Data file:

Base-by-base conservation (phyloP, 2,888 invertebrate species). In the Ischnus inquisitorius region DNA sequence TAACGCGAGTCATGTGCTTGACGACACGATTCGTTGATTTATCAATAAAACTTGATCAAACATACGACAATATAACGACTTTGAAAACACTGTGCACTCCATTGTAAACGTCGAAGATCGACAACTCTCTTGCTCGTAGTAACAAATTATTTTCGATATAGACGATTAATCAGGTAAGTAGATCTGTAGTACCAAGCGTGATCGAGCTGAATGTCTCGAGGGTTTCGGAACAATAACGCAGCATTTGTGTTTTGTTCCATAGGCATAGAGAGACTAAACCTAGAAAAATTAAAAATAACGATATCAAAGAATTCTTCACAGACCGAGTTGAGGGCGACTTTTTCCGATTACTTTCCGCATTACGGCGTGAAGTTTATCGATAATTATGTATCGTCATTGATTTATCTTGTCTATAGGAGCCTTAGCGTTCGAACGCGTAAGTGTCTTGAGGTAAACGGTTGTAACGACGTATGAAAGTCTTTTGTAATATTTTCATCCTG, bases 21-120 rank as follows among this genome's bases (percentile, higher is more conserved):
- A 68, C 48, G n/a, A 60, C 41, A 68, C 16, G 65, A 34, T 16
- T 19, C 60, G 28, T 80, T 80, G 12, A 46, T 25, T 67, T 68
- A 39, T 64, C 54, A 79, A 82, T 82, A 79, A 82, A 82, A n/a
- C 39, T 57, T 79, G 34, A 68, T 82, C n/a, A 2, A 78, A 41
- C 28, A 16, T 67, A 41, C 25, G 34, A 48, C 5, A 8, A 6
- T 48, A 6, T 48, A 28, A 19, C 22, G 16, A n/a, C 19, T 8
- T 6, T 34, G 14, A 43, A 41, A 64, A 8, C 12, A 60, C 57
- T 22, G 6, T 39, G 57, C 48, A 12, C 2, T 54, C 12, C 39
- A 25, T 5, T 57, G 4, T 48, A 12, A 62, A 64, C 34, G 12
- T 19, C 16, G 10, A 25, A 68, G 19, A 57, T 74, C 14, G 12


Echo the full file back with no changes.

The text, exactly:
Base-by-base conservation (phyloP, 2,888 invertebrate species). In the Ischnus inquisitorius region DNA sequence TAACGCGAGTCATGTGCTTGACGACACGATTCGTTGATTTATCAATAAAACTTGATCAAACATACGACAATATAACGACTTTGAAAACACTGTGCACTCCATTGTAAACGTCGAAGATCGACAACTCTCTTGCTCGTAGTAACAAATTATTTTCGATATAGACGATTAATCAGGTAAGTAGATCTGTAGTACCAAGCGTGATCGAGCTGAATGTCTCGAGGGTTTCGGAACAATAACGCAGCATTTGTGTTTTGTTCCATAGGCATAGAGAGACTAAACCTAGAAAAATTAAAAATAACGATATCAAAGAATTCTTCACAGACCGAGTTGAGGGCGACTTTTTCCGATTACTTTCCGCATTACGGCGTGAAGTTTATCGATAATTATGTATCGTCATTGATTTATCTTGTCTATAGGAGCCTTAGCGTTCGAACGCGTAAGTGTCTTGAGGTAAACGGTTGTAACGACGTATGAAAGTCTTTTGTAATATTTTCATCCTG, bases 21-120 rank as follows among this genome's bases (percentile, higher is more conserved):
- A 68, C 48, G n/a, A 60, C 41, A 68, C 16, G 65, A 34, T 16
- T 19, C 60, G 28, T 80, T 80, G 12, A 46, T 25, T 67, T 68
- A 39, T 64, C 54, A 79, A 82, T 82, A 79, A 82, A 82, A n/a
- C 39, T 57, T 79, G 34, A 68, T 82, C n/a, A 2, A 78, A 41
- C 28, A 16, T 67, A 41, C 25, G 34, A 48, C 5, A 8, A 6
- T 48, A 6, T 48, A 28, A 19, C 22, G 16, A n/a, C 19, T 8
- T 6, T 34, G 14, A 43, A 41, A 64, A 8, C 12, A 60, C 57
- T 22, G 6, T 39, G 57, C 48, A 12, C 2, T 54, C 12, C 39
- A 25, T 5, T 57, G 4, T 48, A 12, A 62, A 64, C 34, G 12
- T 19, C 16, G 10, A 25, A 68, G 19, A 57, T 74, C 14, G 12